Time to “Hello, World”: running Node.js on VMs, Containers, Apps, and Functions — Part 5

Building with code functions

This article is a part of the series: Part 1 (overview), Part 2 (VMs), Part 3 (containers), Part 4 (apps) and Part 5 (functions & summary).

“Hello, World” on Cloud Functions

Cloud Functions is GCP’s serverless compute platform that runs your code in response to events originating from Google and/or 3rd-party services. At this level of compute service abstraction, you write and deploy single-purpose functions and your code executes in a fully-managed environment. (Unlike other articles in this series, this article doesn’t have “what’s involved with scaling” section since auto-scaling is the only option with Cloud Functions.)

1) Write and deploy the code

My epic quest to implement “Hello World” on Cloud Functions started and ended with the very first result returned by the following Google search: “google cloud functions http”. My job boiled down to navigating to the Cloud Functions tab in Google Cloud Console, enabling the Cloud Functions API, and clicking Create function button.

Let’s take a quick look at the defaults and… we’re done!

Let’s run a quick test using the GCF Console: specify function parameters in JSON format {“message”:“Hello from GCF!”} in Triggering event field and hit Test the function button.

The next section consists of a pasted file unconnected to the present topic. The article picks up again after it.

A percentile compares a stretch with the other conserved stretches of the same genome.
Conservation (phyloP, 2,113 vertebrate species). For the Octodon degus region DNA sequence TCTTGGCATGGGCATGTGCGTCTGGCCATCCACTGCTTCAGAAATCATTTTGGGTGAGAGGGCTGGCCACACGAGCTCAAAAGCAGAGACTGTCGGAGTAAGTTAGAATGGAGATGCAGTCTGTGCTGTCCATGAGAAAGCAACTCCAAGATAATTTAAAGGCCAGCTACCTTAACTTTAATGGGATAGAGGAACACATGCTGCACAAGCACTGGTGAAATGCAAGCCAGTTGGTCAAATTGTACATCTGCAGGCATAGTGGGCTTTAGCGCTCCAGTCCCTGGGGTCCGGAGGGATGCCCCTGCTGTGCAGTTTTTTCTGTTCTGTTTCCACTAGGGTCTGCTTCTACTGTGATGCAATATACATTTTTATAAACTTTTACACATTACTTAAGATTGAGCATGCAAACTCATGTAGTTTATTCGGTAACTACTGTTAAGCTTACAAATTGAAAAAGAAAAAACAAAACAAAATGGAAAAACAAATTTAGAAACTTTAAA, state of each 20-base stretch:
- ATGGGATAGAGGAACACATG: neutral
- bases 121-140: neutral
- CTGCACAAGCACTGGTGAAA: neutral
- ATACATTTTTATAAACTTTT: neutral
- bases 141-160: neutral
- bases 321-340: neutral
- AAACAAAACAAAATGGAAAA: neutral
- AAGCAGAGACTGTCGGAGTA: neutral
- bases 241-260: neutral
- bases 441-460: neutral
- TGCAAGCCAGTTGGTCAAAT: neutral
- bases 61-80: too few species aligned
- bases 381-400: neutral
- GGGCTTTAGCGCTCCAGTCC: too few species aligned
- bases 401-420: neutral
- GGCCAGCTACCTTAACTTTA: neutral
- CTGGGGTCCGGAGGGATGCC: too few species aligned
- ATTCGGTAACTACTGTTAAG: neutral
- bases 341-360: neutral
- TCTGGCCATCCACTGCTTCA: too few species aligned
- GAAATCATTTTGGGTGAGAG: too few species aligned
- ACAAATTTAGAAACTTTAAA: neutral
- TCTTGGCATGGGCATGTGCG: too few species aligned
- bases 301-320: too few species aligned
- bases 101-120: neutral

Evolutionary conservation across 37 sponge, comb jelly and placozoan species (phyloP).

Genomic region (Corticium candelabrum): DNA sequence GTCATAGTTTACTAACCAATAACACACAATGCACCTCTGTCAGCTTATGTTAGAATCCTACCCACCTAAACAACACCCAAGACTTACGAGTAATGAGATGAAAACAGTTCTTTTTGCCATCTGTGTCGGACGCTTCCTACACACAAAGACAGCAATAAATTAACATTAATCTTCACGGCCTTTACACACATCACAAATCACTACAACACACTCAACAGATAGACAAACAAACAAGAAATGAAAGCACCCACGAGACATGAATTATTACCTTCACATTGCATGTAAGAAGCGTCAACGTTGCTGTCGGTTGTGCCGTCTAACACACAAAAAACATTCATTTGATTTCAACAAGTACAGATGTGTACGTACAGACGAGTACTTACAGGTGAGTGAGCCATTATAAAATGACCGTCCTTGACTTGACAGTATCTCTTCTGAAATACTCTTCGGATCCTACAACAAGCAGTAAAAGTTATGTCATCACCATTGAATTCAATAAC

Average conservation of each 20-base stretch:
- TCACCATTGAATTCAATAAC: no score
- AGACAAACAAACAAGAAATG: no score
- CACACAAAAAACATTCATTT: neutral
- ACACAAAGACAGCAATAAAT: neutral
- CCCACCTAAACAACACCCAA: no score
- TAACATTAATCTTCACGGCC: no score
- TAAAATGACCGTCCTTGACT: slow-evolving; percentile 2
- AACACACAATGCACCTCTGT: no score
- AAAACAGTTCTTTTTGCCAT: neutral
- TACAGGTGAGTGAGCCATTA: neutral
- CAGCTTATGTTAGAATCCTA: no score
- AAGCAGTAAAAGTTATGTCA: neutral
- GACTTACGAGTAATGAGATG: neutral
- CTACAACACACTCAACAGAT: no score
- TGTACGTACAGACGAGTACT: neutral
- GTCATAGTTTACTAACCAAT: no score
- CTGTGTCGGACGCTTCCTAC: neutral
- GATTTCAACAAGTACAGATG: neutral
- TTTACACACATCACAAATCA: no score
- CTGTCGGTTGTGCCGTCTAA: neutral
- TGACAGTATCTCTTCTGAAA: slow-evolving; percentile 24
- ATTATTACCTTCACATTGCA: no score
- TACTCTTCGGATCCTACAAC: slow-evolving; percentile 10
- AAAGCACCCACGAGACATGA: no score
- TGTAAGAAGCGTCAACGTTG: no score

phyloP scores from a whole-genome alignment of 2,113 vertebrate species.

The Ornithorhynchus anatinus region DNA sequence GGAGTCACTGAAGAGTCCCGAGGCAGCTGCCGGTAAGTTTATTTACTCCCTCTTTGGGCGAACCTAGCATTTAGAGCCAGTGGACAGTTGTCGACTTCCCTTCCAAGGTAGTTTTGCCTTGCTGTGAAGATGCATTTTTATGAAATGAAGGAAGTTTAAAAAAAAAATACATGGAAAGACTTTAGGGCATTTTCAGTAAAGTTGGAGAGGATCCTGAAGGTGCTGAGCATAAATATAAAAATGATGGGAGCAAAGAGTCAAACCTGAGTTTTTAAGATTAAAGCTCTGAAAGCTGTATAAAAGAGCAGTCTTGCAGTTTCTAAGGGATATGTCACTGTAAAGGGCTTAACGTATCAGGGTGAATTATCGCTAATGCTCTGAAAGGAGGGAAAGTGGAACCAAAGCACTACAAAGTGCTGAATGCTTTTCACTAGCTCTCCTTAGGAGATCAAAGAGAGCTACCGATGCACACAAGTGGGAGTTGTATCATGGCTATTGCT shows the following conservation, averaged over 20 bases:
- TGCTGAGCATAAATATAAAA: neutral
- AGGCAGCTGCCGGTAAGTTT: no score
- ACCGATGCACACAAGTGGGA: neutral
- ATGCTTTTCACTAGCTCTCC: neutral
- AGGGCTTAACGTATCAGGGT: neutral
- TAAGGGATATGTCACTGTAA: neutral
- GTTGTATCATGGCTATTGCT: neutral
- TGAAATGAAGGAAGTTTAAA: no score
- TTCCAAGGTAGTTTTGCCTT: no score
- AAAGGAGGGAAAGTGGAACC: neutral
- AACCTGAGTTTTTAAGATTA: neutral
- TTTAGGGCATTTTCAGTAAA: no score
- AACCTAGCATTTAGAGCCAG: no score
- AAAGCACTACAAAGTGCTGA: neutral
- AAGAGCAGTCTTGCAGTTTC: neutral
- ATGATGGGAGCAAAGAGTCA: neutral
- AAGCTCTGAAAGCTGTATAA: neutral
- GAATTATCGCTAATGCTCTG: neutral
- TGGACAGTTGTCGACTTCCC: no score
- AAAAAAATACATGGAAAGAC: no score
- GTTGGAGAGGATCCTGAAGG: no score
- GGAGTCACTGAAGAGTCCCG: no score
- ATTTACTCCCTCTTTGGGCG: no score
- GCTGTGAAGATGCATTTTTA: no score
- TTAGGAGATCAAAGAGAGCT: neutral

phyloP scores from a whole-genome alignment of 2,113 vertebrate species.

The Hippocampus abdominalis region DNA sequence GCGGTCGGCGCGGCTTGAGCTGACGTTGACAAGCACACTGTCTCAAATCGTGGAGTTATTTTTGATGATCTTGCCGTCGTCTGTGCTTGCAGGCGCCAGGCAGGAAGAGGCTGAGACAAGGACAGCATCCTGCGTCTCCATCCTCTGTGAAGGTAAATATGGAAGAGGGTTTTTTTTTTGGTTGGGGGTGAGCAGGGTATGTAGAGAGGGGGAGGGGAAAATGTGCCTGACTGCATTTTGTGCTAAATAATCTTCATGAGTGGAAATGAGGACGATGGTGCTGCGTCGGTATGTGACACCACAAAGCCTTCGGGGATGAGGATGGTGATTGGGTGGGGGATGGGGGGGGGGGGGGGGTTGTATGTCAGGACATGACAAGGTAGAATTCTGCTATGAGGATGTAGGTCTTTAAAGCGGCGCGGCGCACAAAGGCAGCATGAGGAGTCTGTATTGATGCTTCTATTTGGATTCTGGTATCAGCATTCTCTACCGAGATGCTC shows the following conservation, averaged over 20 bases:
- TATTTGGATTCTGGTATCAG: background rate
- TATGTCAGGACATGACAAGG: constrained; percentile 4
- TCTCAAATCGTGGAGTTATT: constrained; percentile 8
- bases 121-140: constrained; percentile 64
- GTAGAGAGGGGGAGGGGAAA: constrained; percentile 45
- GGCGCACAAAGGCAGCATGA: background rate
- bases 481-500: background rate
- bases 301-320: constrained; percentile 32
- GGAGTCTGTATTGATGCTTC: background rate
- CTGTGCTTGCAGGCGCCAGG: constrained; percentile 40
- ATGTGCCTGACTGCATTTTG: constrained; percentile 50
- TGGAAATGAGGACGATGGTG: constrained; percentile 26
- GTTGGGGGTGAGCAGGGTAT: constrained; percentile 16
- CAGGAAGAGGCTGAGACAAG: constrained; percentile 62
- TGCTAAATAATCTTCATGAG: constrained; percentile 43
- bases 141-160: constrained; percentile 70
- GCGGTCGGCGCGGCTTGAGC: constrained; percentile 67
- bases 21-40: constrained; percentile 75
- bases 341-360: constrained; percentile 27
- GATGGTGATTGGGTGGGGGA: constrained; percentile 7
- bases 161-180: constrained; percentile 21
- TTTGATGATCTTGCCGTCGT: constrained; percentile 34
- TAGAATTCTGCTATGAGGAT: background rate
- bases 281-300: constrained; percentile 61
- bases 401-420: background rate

2) Time check & getting started resources

Image source

Wow, that was easy! Every technology obviously has its strengths and weaknesses and Cloud Functions is not the right tool for every job. But at that point in my interview prep, I clearly knew what I wanted to work on if I ended up joining Google. (I am somewhat biased at this point and can talk about the sheer awesomeness of Cloud Functions for hours, but I will always clearly remember that initial “aha” moment and feeling of ultimate developer productivity!)

Useful getting started resources:

Time-to-results comparison and concluding thoughts

Although this might be somewhat like comparing apples and oranges, here is a summary of my results. (As a reminder, this is in the context of standing up a “Hello, World” web application from scratch, all other concerns such as running the app in production aside.)

Time to “Hello, World”, my results

Your speed-to-results could be very different depending on multiple factors, including your level of expertise with a given technology. My goal was to grasp the fundamentals of every option in the GCP’s compute stack and assess the amount of work required to get from point A to point B… This said, if there is ever a cross-technology Top Gear fighter jet vs. car style contest on standing up a scalable HTTP microservice from scratch, I wouldn’t be afraid to take on a Kubernetes grandmaster like Kelsey Hightower with Cloud Functions. :)

Thank you for following through all my ramblings to reach this point. I would love to hear your getting started experiences and/or thoughts on how you would go about ramping-up from zero to “Hello, World”.

To find out more about application development on GCP, please check out Computing on Google Cloud Platform and try it out for yourself today with $300 in free credits when you sign up.

Happy building!